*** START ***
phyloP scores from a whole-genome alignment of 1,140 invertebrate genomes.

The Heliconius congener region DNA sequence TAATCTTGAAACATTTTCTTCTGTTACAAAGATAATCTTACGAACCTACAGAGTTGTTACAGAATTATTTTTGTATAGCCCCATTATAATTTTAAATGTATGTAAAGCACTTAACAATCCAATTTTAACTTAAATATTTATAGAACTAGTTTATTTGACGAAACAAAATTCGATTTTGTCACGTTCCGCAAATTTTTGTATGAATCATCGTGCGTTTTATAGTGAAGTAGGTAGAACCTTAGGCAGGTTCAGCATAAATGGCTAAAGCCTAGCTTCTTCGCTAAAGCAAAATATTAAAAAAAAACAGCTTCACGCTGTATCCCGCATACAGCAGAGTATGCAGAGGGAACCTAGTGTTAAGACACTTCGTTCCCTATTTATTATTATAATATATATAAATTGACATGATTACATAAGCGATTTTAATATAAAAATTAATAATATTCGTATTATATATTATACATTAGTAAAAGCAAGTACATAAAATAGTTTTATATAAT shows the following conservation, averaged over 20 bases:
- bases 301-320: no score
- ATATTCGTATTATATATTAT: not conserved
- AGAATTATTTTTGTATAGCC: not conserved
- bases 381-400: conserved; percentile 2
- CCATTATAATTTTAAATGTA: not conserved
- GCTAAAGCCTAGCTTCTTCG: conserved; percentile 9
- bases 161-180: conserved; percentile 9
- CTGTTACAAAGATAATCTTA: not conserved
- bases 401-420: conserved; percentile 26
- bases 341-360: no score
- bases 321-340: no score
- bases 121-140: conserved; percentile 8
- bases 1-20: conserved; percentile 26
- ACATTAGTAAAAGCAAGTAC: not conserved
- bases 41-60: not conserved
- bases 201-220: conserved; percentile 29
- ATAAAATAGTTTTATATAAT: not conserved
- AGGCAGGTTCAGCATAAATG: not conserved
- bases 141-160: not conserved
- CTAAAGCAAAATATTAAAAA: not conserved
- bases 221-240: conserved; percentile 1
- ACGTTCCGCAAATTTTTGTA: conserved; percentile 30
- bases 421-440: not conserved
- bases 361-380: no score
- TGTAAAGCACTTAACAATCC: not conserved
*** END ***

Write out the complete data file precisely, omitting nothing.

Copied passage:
phyloP scores from a whole-genome alignment of 1,140 invertebrate genomes.

The Heliconius congener region DNA sequence TAATCTTGAAACATTTTCTTCTGTTACAAAGATAATCTTACGAACCTACAGAGTTGTTACAGAATTATTTTTGTATAGCCCCATTATAATTTTAAATGTATGTAAAGCACTTAACAATCCAATTTTAACTTAAATATTTATAGAACTAGTTTATTTGACGAAACAAAATTCGATTTTGTCACGTTCCGCAAATTTTTGTATGAATCATCGTGCGTTTTATAGTGAAGTAGGTAGAACCTTAGGCAGGTTCAGCATAAATGGCTAAAGCCTAGCTTCTTCGCTAAAGCAAAATATTAAAAAAAAACAGCTTCACGCTGTATCCCGCATACAGCAGAGTATGCAGAGGGAACCTAGTGTTAAGACACTTCGTTCCCTATTTATTATTATAATATATATAAATTGACATGATTACATAAGCGATTTTAATATAAAAATTAATAATATTCGTATTATATATTATACATTAGTAAAAGCAAGTACATAAAATAGTTTTATATAAT shows the following conservation, averaged over 20 bases:
- bases 301-320: no score
- ATATTCGTATTATATATTAT: not conserved
- AGAATTATTTTTGTATAGCC: not conserved
- bases 381-400: conserved; percentile 2
- CCATTATAATTTTAAATGTA: not conserved
- GCTAAAGCCTAGCTTCTTCG: conserved; percentile 9
- bases 161-180: conserved; percentile 9
- CTGTTACAAAGATAATCTTA: not conserved
- bases 401-420: conserved; percentile 26
- bases 341-360: no score
- bases 321-340: no score
- bases 121-140: conserved; percentile 8
- bases 1-20: conserved; percentile 26
- ACATTAGTAAAAGCAAGTAC: not conserved
- bases 41-60: not conserved
- bases 201-220: conserved; percentile 29
- ATAAAATAGTTTTATATAAT: not conserved
- AGGCAGGTTCAGCATAAATG: not conserved
- bases 141-160: not conserved
- CTAAAGCAAAATATTAAAAA: not conserved
- bases 221-240: conserved; percentile 1
- ACGTTCCGCAAATTTTTGTA: conserved; percentile 30
- bases 421-440: not conserved
- bases 361-380: no score
- TGTAAAGCACTTAACAATCC: not conserved